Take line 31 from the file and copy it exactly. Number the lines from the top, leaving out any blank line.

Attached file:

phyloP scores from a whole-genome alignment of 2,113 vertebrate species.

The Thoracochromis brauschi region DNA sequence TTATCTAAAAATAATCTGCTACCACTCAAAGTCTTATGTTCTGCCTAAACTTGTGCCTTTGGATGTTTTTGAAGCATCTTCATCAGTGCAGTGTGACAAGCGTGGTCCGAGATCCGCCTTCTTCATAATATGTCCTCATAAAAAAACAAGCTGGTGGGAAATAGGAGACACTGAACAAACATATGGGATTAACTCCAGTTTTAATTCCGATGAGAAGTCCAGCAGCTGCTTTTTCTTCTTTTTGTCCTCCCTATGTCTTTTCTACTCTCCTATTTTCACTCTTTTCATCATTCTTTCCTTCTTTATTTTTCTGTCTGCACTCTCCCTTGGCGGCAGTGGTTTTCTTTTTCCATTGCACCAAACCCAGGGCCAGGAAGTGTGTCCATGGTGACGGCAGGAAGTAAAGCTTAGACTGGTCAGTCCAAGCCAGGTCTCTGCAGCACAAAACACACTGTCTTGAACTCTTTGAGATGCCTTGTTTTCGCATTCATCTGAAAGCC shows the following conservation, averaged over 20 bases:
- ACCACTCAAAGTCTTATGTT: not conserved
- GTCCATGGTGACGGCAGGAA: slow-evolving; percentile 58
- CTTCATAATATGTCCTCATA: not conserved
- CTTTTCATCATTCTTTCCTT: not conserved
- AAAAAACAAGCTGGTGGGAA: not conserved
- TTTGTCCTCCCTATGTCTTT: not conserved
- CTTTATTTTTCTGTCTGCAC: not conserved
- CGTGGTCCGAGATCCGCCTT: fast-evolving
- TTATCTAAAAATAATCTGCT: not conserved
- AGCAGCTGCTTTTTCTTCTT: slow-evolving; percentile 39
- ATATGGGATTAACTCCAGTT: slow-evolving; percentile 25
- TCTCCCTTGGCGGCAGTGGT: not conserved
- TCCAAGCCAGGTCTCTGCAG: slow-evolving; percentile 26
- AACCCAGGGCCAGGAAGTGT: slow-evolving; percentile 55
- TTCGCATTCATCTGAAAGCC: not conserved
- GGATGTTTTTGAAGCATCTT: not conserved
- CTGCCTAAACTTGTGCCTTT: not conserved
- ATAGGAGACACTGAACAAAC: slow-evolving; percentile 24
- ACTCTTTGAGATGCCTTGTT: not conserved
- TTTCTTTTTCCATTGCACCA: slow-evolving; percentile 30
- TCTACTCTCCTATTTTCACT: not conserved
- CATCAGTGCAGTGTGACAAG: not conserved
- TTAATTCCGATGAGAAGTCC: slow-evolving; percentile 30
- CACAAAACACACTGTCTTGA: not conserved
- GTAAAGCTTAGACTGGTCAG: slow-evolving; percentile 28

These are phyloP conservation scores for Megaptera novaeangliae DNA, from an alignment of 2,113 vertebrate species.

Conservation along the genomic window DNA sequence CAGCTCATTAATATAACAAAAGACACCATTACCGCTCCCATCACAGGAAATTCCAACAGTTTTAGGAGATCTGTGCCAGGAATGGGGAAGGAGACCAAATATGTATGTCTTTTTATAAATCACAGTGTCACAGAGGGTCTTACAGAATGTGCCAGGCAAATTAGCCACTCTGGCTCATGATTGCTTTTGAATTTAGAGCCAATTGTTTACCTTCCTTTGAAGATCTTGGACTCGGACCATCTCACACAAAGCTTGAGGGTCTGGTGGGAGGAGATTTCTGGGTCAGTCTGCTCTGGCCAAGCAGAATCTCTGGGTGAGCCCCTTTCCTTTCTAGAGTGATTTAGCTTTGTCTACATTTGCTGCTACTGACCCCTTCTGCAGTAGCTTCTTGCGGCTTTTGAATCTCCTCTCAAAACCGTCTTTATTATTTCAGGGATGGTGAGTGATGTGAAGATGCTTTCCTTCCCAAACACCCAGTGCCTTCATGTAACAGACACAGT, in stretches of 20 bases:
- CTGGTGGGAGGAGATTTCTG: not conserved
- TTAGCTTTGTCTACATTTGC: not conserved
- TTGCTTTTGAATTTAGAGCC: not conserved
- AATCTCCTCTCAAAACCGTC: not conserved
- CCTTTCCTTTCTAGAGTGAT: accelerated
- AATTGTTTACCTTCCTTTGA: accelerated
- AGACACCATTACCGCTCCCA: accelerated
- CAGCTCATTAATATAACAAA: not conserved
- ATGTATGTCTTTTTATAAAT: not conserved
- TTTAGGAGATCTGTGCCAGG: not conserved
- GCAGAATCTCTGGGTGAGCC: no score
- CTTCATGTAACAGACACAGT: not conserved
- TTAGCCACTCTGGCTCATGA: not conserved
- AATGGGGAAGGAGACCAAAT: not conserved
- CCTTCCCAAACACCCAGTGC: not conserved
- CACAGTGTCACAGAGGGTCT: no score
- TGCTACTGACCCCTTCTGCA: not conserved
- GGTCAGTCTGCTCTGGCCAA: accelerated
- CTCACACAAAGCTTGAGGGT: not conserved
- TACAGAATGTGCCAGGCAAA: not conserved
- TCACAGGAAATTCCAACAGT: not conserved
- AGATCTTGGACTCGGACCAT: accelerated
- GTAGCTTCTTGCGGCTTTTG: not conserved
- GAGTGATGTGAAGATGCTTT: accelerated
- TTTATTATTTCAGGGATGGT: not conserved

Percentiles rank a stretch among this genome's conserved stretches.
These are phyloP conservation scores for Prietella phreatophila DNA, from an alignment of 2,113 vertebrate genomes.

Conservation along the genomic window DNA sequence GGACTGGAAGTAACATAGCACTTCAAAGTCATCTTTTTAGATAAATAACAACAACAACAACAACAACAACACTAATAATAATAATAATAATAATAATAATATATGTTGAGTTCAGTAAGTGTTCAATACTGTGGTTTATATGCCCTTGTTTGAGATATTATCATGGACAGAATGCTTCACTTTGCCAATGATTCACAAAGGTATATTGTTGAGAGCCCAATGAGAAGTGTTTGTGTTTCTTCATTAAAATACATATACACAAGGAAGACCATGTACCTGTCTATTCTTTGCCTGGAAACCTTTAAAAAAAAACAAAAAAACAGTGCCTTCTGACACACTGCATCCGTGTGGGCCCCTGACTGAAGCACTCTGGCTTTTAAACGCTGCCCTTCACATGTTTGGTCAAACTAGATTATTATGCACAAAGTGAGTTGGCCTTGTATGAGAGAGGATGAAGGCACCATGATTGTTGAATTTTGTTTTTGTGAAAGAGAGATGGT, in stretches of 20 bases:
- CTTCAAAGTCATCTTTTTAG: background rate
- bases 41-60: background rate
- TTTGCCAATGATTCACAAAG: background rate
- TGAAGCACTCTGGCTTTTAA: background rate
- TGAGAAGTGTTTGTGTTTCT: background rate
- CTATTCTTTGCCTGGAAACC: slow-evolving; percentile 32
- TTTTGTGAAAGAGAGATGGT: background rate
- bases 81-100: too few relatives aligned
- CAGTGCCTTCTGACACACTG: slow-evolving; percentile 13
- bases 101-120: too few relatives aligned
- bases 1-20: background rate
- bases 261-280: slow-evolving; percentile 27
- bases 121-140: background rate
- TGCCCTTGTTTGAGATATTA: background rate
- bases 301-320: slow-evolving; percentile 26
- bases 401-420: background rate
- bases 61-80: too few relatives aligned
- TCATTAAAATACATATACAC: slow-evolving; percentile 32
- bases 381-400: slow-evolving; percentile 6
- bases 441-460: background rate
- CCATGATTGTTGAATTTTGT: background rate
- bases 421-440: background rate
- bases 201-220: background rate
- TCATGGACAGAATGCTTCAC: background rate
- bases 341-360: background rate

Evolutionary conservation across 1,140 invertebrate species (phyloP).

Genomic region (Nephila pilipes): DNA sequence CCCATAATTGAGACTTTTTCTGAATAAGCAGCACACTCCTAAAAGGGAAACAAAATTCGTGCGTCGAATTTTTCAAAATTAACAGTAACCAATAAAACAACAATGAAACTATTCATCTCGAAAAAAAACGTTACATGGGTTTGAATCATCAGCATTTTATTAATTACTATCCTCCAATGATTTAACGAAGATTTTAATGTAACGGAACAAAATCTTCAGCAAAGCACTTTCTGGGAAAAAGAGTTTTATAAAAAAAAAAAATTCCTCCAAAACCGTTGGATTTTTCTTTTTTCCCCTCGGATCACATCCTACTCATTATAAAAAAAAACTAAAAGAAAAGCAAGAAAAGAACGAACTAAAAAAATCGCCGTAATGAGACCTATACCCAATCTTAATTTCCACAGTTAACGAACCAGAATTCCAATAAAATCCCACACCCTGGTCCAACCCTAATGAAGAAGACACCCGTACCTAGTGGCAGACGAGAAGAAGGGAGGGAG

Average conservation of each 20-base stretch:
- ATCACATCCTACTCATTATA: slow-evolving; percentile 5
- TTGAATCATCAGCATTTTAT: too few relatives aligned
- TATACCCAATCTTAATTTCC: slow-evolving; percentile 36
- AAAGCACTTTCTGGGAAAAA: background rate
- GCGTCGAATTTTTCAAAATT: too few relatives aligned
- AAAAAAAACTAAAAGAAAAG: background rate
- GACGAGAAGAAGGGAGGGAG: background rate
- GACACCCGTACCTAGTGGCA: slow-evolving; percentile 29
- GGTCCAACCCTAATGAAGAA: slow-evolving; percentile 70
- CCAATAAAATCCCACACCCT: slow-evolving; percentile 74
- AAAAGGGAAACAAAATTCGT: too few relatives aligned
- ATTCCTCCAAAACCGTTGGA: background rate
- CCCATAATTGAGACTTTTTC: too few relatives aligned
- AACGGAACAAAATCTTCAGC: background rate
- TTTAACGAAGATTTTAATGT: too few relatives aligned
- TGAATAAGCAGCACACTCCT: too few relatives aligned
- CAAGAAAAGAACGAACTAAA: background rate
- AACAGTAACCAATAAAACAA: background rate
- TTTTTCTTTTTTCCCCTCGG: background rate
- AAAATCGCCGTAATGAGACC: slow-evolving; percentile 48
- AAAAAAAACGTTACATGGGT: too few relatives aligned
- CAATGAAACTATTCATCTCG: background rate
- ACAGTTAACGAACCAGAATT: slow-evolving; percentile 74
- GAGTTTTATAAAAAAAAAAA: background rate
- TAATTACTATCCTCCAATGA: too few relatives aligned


- TTAGCTTTGTCTACATTTGC: not conserved